“Buy Local” campaigns have taken off in small towns nationwide as a push back to big-box chains and increased online shopping. Sylva is fertile ground for such a grassroots movement.
“I believe in community,” said Sandra Dennison, the owner of Fusions Healing Center & Spa, who organized the fledgling movement involving a handful of business owners and longtime friends. “If we spend locally, the money stays in the community.”
The push to promote local business comes as the stream of money flowing through town — whether from visitors or residents — seems relatively flat, at least over the past year.
“We don’t see the flow of traffic that we used to,” said Heather Kindy, who has run Main Street Bakery & Cafe with her husband for the past 18 months.
The slogan “Dig Sylva, Buy Local: Plant Your $ Where Your Roots Are" will soon show up on posters and T-shirts in area businesses. The logo, designed by Kindy, will appear on the website of the Jackson County Chamber of Commerce.
Nonetheless, a slate of new businesses — including a second brewery, restaurant, consignment store and another retailer selling upscale women’s clothing — remains an encouraging sign.
“The climate is better than it has been,” Sylva Town Manager Paige Roberson said of the economic condition of the town, where she said she has noticed a “real pull” to shop local in recent years.
The thought of starting the grassroots movement in Sylva emerged about a year ago, after Dennison went to Asheville for yoga class. There, she noticed bumper stickers and T-shirts whose messages indicated a kind of enthusiasm about supporting local farmers and businesses that has helped shape the image of that city.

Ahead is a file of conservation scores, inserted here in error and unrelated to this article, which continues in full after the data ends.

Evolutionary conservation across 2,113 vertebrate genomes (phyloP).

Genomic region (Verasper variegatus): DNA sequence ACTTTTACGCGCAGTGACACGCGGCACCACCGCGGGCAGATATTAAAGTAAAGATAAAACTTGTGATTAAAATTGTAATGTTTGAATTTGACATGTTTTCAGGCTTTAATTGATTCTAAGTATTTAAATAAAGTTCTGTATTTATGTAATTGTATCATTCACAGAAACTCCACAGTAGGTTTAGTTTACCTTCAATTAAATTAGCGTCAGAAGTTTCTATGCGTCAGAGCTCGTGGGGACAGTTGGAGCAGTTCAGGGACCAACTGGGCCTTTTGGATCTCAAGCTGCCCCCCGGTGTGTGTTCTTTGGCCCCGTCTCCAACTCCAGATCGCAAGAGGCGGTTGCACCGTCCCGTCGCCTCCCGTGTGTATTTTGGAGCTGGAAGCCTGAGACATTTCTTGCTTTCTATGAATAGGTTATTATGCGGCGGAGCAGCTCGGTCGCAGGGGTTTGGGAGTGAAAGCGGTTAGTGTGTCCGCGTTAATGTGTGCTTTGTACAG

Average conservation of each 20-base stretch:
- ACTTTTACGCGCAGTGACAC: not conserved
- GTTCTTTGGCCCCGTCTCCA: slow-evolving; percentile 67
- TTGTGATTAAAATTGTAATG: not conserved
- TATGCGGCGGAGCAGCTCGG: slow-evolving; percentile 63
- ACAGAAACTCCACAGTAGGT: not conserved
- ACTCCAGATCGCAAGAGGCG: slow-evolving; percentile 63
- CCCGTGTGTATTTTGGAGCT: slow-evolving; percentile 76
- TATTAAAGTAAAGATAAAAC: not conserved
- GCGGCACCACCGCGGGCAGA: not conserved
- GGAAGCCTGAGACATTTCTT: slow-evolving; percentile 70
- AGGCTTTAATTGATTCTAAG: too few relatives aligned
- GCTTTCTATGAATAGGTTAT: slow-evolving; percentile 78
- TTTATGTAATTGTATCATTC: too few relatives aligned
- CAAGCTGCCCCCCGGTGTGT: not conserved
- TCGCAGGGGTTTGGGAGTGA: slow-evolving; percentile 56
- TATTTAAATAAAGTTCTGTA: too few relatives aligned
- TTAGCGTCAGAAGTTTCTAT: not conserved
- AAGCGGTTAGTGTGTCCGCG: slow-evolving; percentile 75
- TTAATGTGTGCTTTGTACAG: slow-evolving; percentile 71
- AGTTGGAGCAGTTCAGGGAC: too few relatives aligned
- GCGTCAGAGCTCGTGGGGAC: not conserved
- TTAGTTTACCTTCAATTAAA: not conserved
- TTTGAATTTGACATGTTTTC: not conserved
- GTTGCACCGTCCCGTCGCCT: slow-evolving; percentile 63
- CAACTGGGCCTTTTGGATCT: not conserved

Dennison hoped to infuse Sylva with a similar “young spirit” of sustainable living.
“I’m always thinking” of ways to market ideas, said Dennison, 37, who earned a bachelor’s degree in entrepreneurship from Western Carolina University. She now is planning to pursue a master’s degree in project management there in coming years.
While an awareness of supporting local economies has spread across the country over the years — a nationwide movement called “Small Business Saturday” aims to divert consumers from shopping at big-box stores during the beginning rush of the holiday season following Thanksgiving — the impact of local spending in Sylva is perhaps more noticeable than that of larger towns or cities elsewhere.
“There is a national awareness of small business Saturday but we want people to understand small business Saturday is every day in Jackson County, not just on small business Saturday,” said Julie Spiro, executive director of the county Chamber of Commerce. "Local business provide a majority of the jobs in Jackson County.”
Buying local is also better for the planet in terms of carbon footprint, Spiro said. And sales taxes paid locally support everything from schools to roads to recreation.
To Amy Schmidt, who is part of the grassroots group and worked with her parents at her family-run Speedy’s Pizza, the local spending movement is a way to entice people into local businesses.
“We just want to get people shopping,” she said.